Willis-Knighton Health System places employees on leave amid low patient volume

Willis-Knighton Health System in Shreveport, La., confirmed it placed employees on leave due to low patient volume and the financial effects of the COVID-19 pandemic.

In a statement provided to Becker's Hospital Review, Chief Administrative Officer Brian Crawford said a state directive to restrict hospital procedures to emergent only and the effects of the pandemic left services at more than half of Willis-Knighton significantly reduced or halted. 

The leave is "necessary in the face of significant financial losses since mid-March to date, to ensure economic stability of the health system throughout and at the conclusion of this event — which at this point, a time is still uncertain," said Mr. Crawford.   

He said the leave affects a small number of staff and areas where the health system found a lower or nonexistent demand for services. Physicians, nurses, respiratory therapists and other personnel working on the front lines of the public health crisis were not affected.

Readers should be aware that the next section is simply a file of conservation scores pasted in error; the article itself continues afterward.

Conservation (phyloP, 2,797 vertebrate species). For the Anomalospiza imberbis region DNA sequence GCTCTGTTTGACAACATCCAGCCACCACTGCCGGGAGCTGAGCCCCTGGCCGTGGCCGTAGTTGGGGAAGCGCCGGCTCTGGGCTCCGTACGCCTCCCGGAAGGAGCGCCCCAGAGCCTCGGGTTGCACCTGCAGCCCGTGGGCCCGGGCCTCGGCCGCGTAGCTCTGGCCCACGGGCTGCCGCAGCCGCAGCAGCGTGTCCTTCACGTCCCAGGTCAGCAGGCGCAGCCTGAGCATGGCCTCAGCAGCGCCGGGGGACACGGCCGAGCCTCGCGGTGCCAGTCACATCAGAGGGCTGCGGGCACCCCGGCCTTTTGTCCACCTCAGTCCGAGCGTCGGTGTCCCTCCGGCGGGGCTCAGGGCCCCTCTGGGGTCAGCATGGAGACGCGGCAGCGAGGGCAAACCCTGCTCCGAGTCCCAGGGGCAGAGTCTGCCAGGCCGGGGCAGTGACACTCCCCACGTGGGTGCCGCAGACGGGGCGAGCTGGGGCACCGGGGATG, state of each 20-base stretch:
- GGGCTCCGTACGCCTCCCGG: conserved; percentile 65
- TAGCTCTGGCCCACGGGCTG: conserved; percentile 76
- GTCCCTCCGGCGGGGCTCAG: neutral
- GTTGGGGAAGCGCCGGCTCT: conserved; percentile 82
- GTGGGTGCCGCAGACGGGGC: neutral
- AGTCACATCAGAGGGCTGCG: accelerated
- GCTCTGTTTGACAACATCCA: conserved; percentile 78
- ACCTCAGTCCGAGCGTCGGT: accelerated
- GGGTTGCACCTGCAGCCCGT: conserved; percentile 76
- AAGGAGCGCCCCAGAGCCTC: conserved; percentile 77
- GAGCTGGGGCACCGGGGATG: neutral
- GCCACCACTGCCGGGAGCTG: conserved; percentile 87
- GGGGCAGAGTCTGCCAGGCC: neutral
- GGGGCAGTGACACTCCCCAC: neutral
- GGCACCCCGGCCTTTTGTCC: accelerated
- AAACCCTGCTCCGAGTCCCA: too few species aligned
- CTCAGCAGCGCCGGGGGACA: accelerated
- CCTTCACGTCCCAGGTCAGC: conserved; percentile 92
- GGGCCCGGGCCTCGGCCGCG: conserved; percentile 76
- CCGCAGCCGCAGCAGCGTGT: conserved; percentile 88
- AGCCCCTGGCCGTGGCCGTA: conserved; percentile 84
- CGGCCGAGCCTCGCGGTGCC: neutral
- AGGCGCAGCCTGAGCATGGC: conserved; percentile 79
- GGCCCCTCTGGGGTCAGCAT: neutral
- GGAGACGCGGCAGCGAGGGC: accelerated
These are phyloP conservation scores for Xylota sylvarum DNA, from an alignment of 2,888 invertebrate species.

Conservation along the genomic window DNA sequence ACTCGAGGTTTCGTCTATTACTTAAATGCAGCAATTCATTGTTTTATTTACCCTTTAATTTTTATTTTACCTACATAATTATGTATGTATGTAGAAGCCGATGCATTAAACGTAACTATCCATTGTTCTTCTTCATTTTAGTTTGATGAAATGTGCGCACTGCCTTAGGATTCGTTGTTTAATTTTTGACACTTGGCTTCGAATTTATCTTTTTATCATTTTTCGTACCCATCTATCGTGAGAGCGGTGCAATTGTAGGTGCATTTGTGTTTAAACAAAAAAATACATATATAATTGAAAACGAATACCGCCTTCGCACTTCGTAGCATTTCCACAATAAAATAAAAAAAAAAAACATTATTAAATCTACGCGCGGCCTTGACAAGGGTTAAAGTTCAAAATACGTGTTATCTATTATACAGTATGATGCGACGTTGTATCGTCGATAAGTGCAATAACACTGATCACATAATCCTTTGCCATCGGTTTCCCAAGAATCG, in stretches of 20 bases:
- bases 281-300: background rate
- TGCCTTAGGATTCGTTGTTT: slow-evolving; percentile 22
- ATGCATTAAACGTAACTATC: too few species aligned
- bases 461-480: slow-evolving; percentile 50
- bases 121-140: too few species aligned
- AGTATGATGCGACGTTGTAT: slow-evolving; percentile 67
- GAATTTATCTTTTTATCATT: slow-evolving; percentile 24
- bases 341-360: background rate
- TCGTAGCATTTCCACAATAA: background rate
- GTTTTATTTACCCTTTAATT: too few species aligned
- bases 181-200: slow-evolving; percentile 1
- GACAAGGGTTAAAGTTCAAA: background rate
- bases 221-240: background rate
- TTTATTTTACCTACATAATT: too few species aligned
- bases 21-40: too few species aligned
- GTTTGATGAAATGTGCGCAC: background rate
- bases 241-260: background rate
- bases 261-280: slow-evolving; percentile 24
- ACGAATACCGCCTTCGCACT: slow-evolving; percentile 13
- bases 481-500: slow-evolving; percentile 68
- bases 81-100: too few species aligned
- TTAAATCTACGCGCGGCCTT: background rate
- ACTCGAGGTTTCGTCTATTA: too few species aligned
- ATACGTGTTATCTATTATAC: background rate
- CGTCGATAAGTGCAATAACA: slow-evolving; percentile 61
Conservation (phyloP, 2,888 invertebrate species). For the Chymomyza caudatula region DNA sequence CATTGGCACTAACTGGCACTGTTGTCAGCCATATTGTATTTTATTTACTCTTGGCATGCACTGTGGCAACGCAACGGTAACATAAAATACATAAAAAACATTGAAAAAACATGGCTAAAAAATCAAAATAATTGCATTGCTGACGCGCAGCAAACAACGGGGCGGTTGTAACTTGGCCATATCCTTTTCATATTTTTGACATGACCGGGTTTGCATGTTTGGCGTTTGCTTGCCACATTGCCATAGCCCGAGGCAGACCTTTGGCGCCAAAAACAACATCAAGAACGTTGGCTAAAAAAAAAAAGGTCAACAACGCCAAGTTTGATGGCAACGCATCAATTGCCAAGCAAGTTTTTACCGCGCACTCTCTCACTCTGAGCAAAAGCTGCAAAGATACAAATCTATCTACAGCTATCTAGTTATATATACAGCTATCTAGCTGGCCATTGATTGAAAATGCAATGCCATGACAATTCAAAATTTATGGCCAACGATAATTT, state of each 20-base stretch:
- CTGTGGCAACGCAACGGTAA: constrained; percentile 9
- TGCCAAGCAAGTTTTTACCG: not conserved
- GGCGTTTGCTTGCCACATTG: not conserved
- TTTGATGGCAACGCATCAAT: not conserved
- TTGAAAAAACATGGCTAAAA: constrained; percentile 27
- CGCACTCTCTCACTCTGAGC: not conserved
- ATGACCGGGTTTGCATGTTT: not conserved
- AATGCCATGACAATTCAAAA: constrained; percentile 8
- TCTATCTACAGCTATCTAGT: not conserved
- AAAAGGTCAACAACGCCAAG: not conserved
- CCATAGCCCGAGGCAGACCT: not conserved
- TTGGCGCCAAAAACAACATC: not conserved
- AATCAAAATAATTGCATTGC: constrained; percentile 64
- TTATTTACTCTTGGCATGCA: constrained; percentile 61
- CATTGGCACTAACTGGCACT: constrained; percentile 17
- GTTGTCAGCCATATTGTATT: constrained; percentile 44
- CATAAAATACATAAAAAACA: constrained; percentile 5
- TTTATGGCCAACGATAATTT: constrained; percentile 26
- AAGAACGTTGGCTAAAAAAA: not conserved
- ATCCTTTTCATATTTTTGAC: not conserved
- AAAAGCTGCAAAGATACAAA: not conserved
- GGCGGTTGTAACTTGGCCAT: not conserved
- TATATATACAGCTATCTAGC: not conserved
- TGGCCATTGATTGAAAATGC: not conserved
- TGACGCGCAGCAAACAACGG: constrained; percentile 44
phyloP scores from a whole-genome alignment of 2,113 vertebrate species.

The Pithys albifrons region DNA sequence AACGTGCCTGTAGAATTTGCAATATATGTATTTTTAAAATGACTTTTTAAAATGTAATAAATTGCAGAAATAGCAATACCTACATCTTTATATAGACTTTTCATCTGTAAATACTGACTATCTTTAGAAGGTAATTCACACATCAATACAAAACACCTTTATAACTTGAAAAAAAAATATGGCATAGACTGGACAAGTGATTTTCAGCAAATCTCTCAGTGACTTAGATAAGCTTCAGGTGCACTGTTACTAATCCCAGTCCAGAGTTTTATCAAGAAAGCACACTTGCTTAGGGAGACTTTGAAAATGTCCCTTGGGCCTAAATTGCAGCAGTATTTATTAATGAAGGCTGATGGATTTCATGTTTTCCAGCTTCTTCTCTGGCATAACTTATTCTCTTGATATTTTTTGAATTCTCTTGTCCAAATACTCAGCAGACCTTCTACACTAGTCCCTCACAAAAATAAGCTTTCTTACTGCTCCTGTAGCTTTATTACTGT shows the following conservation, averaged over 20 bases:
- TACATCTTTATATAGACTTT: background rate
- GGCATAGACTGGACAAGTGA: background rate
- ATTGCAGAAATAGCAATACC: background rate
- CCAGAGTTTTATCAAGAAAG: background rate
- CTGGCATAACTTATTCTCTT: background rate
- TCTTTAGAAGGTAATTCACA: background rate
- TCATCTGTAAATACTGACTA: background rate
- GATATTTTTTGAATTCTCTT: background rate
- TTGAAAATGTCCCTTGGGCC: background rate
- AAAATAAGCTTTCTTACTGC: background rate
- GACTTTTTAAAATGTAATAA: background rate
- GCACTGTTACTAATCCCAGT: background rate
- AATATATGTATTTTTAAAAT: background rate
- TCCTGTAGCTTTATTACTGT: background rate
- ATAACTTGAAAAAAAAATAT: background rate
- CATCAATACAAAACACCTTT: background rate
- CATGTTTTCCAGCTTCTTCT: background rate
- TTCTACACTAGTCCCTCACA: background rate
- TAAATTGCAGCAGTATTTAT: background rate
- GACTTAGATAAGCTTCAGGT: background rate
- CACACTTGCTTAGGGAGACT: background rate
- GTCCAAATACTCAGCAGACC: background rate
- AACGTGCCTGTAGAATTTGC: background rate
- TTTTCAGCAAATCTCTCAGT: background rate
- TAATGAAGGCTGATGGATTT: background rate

Since the initial state order, Louisiana now allows "time-sensitive procedures," resulting in some workers affected by the leave to return to work, said Mr. Crawford.

When asked how many of Willis-Knighton's 7,800 employees are still on leave, a spokesperson said, "that fluctuates day to day, week to week."

Mr. Crawford said the health system hopes all patient services will return to full operation as the number of COVID-19 cases decline.  

"These have been difficult decisions but are not expected to be long-term," he added. "The pandemic created by COVID-19 has had a devastating impact not only in our community and state but across our entire country and the world, and it is the hope and desire of the Willis-Knighton Health System to have all affected members of our employee family back to work as soon as possible."         

 

More articles on workforce:
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New York City to hire 1,000 healthcare workers to track COVID-19 spread
3 states most at risk of respiratory therapist shortages

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